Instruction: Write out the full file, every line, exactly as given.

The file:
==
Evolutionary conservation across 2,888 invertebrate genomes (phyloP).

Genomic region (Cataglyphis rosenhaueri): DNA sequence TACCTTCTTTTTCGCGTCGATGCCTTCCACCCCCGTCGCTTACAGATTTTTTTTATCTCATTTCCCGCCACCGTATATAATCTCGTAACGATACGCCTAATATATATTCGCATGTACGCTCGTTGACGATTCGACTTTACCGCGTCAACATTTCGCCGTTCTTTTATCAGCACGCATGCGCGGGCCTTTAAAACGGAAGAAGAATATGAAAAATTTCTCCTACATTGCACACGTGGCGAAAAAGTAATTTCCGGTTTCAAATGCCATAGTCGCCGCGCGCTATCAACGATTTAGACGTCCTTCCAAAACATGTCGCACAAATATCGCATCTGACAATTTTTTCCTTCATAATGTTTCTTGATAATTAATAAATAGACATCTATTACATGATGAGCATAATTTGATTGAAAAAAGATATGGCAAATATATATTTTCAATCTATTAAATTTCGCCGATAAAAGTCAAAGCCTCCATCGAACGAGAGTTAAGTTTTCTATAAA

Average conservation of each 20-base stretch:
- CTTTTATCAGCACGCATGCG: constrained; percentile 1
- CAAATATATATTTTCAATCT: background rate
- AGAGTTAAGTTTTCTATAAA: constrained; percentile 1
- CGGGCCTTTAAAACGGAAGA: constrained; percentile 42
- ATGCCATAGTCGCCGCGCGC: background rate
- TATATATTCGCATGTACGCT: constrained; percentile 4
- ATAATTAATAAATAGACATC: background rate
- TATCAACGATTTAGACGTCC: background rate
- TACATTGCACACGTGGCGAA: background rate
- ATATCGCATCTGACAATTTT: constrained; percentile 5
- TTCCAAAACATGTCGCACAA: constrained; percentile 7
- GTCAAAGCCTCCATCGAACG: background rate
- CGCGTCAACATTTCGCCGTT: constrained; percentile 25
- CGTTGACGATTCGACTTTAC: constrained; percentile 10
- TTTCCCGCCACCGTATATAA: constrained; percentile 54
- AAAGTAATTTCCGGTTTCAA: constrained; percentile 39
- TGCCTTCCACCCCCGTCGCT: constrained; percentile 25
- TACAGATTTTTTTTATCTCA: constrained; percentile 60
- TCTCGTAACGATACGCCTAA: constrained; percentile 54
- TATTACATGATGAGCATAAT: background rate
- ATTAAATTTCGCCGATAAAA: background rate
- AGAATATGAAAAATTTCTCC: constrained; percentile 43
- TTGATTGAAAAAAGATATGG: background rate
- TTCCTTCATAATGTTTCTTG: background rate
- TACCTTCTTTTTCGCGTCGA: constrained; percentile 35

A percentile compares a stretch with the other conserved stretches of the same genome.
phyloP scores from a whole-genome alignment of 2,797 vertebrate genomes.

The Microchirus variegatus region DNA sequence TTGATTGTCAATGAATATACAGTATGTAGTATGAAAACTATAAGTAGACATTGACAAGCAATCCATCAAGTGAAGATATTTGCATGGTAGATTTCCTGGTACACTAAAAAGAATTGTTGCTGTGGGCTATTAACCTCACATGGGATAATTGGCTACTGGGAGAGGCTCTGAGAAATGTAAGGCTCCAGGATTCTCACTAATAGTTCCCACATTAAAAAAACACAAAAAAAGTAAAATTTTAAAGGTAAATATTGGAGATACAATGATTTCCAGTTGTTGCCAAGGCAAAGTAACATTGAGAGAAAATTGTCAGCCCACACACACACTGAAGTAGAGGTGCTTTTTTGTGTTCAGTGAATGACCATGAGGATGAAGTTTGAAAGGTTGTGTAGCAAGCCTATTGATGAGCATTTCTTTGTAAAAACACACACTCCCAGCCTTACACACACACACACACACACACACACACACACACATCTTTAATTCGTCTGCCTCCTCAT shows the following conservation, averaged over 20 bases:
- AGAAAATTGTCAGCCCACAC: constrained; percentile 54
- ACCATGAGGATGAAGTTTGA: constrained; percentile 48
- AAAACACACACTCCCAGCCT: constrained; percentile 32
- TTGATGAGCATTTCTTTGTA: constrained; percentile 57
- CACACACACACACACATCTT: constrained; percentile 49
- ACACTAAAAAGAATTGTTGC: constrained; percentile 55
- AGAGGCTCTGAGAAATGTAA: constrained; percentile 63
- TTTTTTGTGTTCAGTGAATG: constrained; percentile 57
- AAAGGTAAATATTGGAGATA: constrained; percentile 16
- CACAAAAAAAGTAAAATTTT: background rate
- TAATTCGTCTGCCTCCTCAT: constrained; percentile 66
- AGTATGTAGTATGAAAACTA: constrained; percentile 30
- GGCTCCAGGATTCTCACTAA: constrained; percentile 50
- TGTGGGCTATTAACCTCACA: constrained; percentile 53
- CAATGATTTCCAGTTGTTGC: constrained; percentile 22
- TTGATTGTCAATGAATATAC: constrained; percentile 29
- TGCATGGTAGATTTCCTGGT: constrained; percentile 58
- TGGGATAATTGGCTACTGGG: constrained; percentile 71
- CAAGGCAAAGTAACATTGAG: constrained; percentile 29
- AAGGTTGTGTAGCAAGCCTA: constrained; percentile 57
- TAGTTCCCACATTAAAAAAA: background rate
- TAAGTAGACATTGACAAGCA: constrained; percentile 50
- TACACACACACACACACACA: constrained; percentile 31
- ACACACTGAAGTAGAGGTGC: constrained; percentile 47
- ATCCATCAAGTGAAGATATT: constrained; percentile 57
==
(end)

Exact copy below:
Evolutionary conservation across 2,888 invertebrate genomes (phyloP).

Genomic region (Cataglyphis rosenhaueri): DNA sequence TACCTTCTTTTTCGCGTCGATGCCTTCCACCCCCGTCGCTTACAGATTTTTTTTATCTCATTTCCCGCCACCGTATATAATCTCGTAACGATACGCCTAATATATATTCGCATGTACGCTCGTTGACGATTCGACTTTACCGCGTCAACATTTCGCCGTTCTTTTATCAGCACGCATGCGCGGGCCTTTAAAACGGAAGAAGAATATGAAAAATTTCTCCTACATTGCACACGTGGCGAAAAAGTAATTTCCGGTTTCAAATGCCATAGTCGCCGCGCGCTATCAACGATTTAGACGTCCTTCCAAAACATGTCGCACAAATATCGCATCTGACAATTTTTTCCTTCATAATGTTTCTTGATAATTAATAAATAGACATCTATTACATGATGAGCATAATTTGATTGAAAAAAGATATGGCAAATATATATTTTCAATCTATTAAATTTCGCCGATAAAAGTCAAAGCCTCCATCGAACGAGAGTTAAGTTTTCTATAAA

Average conservation of each 20-base stretch:
- CTTTTATCAGCACGCATGCG: constrained; percentile 1
- CAAATATATATTTTCAATCT: background rate
- AGAGTTAAGTTTTCTATAAA: constrained; percentile 1
- CGGGCCTTTAAAACGGAAGA: constrained; percentile 42
- ATGCCATAGTCGCCGCGCGC: background rate
- TATATATTCGCATGTACGCT: constrained; percentile 4
- ATAATTAATAAATAGACATC: background rate
- TATCAACGATTTAGACGTCC: background rate
- TACATTGCACACGTGGCGAA: background rate
- ATATCGCATCTGACAATTTT: constrained; percentile 5
- TTCCAAAACATGTCGCACAA: constrained; percentile 7
- GTCAAAGCCTCCATCGAACG: background rate
- CGCGTCAACATTTCGCCGTT: constrained; percentile 25
- CGTTGACGATTCGACTTTAC: constrained; percentile 10
- TTTCCCGCCACCGTATATAA: constrained; percentile 54
- AAAGTAATTTCCGGTTTCAA: constrained; percentile 39
- TGCCTTCCACCCCCGTCGCT: constrained; percentile 25
- TACAGATTTTTTTTATCTCA: constrained; percentile 60
- TCTCGTAACGATACGCCTAA: constrained; percentile 54
- TATTACATGATGAGCATAAT: background rate
- ATTAAATTTCGCCGATAAAA: background rate
- AGAATATGAAAAATTTCTCC: constrained; percentile 43
- TTGATTGAAAAAAGATATGG: background rate
- TTCCTTCATAATGTTTCTTG: background rate
- TACCTTCTTTTTCGCGTCGA: constrained; percentile 35

A percentile compares a stretch with the other conserved stretches of the same genome.
phyloP scores from a whole-genome alignment of 2,797 vertebrate genomes.

The Microchirus variegatus region DNA sequence TTGATTGTCAATGAATATACAGTATGTAGTATGAAAACTATAAGTAGACATTGACAAGCAATCCATCAAGTGAAGATATTTGCATGGTAGATTTCCTGGTACACTAAAAAGAATTGTTGCTGTGGGCTATTAACCTCACATGGGATAATTGGCTACTGGGAGAGGCTCTGAGAAATGTAAGGCTCCAGGATTCTCACTAATAGTTCCCACATTAAAAAAACACAAAAAAAGTAAAATTTTAAAGGTAAATATTGGAGATACAATGATTTCCAGTTGTTGCCAAGGCAAAGTAACATTGAGAGAAAATTGTCAGCCCACACACACACTGAAGTAGAGGTGCTTTTTTGTGTTCAGTGAATGACCATGAGGATGAAGTTTGAAAGGTTGTGTAGCAAGCCTATTGATGAGCATTTCTTTGTAAAAACACACACTCCCAGCCTTACACACACACACACACACACACACACACACACACATCTTTAATTCGTCTGCCTCCTCAT shows the following conservation, averaged over 20 bases:
- AGAAAATTGTCAGCCCACAC: constrained; percentile 54
- ACCATGAGGATGAAGTTTGA: constrained; percentile 48
- AAAACACACACTCCCAGCCT: constrained; percentile 32
- TTGATGAGCATTTCTTTGTA: constrained; percentile 57
- CACACACACACACACATCTT: constrained; percentile 49
- ACACTAAAAAGAATTGTTGC: constrained; percentile 55
- AGAGGCTCTGAGAAATGTAA: constrained; percentile 63
- TTTTTTGTGTTCAGTGAATG: constrained; percentile 57
- AAAGGTAAATATTGGAGATA: constrained; percentile 16
- CACAAAAAAAGTAAAATTTT: background rate
- TAATTCGTCTGCCTCCTCAT: constrained; percentile 66
- AGTATGTAGTATGAAAACTA: constrained; percentile 30
- GGCTCCAGGATTCTCACTAA: constrained; percentile 50
- TGTGGGCTATTAACCTCACA: constrained; percentile 53
- CAATGATTTCCAGTTGTTGC: constrained; percentile 22
- TTGATTGTCAATGAATATAC: constrained; percentile 29
- TGCATGGTAGATTTCCTGGT: constrained; percentile 58
- TGGGATAATTGGCTACTGGG: constrained; percentile 71
- CAAGGCAAAGTAACATTGAG: constrained; percentile 29
- AAGGTTGTGTAGCAAGCCTA: constrained; percentile 57
- TAGTTCCCACATTAAAAAAA: background rate
- TAAGTAGACATTGACAAGCA: constrained; percentile 50
- TACACACACACACACACACA: constrained; percentile 31
- ACACACTGAAGTAGAGGTGC: constrained; percentile 47
- ATCCATCAAGTGAAGATATT: constrained; percentile 57